St. Marc’s Episcopal Church
The congregation at St. Marc’s Episcopal Church is served by Priest in Charge the Rev. Pere Jean Moïse Dorcéus. The Diocese of Haiti is part of the Episcopal Church and is its largest diocese. The Episcopal Bishop of Haiti assigns the priest to serve the congregation of St. Marc’s.
St. Marc’s has several choirs and an active youth group. Sunday services are enthusiastic, with lay leaders playing an important role. The worship experience is strongly Anglican with Haitian cultural influence.
A new church was completed in 2018 under the leadership of the former priest Pere Jean Lenord Quatorze. This church was built by the effort of many individuals in the community. When the new space is not used for worship, it is used for events like graduations, concerts, inauguration of government officials, and other community meetings.
St. Marc’s Episcopal School
Over 30 years ago Haitian Priest Octave LaFontant and parents in Jeannette expressed the desire for quality education for their children. They invited partnership with a group of American Episcopalians who were looking for opportunities to live into their baptismal covenant to “seek and serve Christ in all persons”. St. Marc’s Episcopal School grew from this shared concern.
In the years since the partnership began, St. Marc’s Episcopal School has grown to serve students from preschool through high school. This is significant when, according to a 2017 USAID report , the average Haitian (age 25 or older) has only five years of formal education, and only 61% of Haitian adults are literate. Thanks to the diligent work of teachers and administrators, St. Marc’s students often score significantly higher than the national average in national exams.
Jeannette’s Health Clinic
In Creole they say “Lasante se pi gwo richès” – “Health is the greatest wealth”.
According to the World Health Organization, there is only one doctor per 4000 people in Haiti. Health may be the greatest wealth, but lack of access to health care makes that wealth hard to secure.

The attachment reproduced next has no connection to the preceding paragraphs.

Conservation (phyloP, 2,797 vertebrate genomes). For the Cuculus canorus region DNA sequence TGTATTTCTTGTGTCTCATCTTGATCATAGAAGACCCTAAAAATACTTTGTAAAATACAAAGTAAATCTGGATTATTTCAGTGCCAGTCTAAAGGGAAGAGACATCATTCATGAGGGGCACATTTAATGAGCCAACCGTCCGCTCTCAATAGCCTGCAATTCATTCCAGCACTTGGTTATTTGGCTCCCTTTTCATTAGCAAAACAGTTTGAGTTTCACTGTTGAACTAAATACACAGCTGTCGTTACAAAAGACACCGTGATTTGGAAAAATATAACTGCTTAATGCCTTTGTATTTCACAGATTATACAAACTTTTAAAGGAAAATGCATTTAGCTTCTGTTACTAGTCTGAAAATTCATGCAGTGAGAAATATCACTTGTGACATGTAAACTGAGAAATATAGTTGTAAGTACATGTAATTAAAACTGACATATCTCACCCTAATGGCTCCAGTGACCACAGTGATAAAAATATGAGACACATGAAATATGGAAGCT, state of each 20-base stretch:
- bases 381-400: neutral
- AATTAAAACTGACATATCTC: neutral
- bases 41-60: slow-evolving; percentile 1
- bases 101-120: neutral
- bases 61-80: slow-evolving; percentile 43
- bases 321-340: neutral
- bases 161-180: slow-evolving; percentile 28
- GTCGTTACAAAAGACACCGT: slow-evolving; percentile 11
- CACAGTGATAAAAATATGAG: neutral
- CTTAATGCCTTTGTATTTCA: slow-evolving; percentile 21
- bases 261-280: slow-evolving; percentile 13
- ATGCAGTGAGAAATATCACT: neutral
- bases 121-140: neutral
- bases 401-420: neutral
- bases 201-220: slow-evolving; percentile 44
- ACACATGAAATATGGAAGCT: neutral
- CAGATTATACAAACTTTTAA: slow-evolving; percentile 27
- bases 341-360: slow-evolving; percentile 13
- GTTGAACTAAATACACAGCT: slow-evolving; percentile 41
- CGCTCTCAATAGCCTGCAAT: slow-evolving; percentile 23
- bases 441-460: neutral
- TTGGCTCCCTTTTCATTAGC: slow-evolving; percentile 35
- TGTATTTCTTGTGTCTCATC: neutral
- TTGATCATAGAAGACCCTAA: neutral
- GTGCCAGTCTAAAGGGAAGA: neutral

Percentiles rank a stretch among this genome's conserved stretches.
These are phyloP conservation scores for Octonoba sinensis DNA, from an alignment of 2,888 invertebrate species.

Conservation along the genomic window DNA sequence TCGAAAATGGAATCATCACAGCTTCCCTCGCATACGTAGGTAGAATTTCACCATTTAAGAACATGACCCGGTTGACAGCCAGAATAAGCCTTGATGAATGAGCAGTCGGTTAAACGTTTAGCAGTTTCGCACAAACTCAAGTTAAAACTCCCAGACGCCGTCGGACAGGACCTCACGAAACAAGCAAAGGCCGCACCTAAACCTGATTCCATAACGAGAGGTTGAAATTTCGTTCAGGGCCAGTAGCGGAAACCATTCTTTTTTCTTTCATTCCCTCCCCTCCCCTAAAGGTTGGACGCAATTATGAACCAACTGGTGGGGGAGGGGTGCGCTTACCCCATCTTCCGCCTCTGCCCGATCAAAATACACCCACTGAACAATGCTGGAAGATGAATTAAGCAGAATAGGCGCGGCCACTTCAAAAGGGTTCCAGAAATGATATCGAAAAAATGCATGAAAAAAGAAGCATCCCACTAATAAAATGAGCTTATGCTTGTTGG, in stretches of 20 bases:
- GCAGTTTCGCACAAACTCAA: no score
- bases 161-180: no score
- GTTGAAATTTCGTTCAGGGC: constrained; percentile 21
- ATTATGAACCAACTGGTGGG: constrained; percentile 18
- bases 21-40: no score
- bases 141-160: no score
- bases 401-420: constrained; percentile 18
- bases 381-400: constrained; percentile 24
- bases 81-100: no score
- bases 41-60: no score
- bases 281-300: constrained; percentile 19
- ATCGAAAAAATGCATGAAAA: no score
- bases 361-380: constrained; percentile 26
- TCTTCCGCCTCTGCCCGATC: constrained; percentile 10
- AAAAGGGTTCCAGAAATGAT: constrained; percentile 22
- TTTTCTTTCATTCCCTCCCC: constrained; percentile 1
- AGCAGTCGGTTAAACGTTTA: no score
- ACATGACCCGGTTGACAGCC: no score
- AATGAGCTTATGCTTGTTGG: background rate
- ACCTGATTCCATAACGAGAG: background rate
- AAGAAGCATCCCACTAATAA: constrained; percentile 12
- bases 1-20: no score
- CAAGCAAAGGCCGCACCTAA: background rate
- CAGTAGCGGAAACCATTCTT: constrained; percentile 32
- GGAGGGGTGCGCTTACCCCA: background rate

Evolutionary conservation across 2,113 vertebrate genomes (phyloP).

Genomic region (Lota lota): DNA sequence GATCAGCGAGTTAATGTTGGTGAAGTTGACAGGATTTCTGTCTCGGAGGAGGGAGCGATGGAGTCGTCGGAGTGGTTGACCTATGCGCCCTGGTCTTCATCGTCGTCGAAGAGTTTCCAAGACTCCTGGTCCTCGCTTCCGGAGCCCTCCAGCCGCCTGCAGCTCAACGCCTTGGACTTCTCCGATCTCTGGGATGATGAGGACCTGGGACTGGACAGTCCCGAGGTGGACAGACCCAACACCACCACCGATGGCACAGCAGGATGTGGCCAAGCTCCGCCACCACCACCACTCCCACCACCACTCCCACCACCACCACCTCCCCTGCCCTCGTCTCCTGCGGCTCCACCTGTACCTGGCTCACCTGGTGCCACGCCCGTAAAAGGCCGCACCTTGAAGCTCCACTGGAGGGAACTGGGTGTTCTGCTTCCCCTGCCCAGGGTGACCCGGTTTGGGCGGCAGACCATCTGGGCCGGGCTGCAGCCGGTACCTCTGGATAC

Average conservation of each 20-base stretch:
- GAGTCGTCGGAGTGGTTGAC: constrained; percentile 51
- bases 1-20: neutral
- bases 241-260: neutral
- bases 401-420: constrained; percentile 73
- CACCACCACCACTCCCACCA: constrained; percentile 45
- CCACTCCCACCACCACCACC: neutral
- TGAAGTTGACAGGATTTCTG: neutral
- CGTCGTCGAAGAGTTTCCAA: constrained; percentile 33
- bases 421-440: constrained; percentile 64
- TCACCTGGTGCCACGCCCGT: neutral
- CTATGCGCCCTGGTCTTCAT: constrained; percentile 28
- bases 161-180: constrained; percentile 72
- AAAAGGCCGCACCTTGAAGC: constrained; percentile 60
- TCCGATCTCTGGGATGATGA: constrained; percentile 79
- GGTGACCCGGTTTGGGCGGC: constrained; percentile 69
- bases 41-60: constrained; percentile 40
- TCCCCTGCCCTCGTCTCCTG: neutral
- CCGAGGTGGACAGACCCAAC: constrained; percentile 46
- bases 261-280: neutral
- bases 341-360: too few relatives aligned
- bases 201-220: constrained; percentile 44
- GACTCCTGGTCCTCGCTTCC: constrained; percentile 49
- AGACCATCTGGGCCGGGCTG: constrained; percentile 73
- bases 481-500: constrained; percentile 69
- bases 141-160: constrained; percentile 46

Things that we may take for granted in the U.S. are not always available in rural Haiti. People die of strokes because they suffer from very manageable hypertension. With only minimal medical care, women and their babies are at risk during pregnancy, birth, and the first years of life. And even if a person sees a visiting doctor, an illness may be missed because of lack of relationship with the patient over time.
But things are different in Jeannette! A health clinic was built in Jeannette in 1989. For 30 years, the clinic has provided care to both St. Marc’s School and to the broader community. Today, with the presence of Dr. Elie St. Martin 10 days a month and the community health work of Lucie Merzier, BSN, clinic usage increased 20% in 2018 over 2017.
Gift of Water provides families in Haiti with a simple, reliable water treatment system which protects them from contaminated drinking water. Gift of Water educates families about proper health and sanitation practices through a WASH (Water treatment, Sanitation and Hygiene) training program. Their goal is to prevent future illnesses and to assist in child development. Visit Gift of Water at giftofwater.org.
Creative Exchange Initiatives (CEI) invests in local Haitian communities and their leadership to create sustainable improvements in areas of livelihood, food security, land restoration, and economic development. CEI also create cross-cultural networks to promote understanding and provide opportunities in the United States and Haiti. Visit CEI at ceihaiti.org.
Singing Rooster supplies U.S. and other international markets with gourmet Haitian coffee, chocolate bars or cacao and art. It is a social enterprise nonprofit with a big heart. Singing Rooster partners commercially with small producers in Haiti to build better businesses while simultaneously re-introducing the world to fabulous Haitian products. Visit Singing Rooster at singingrooster.org.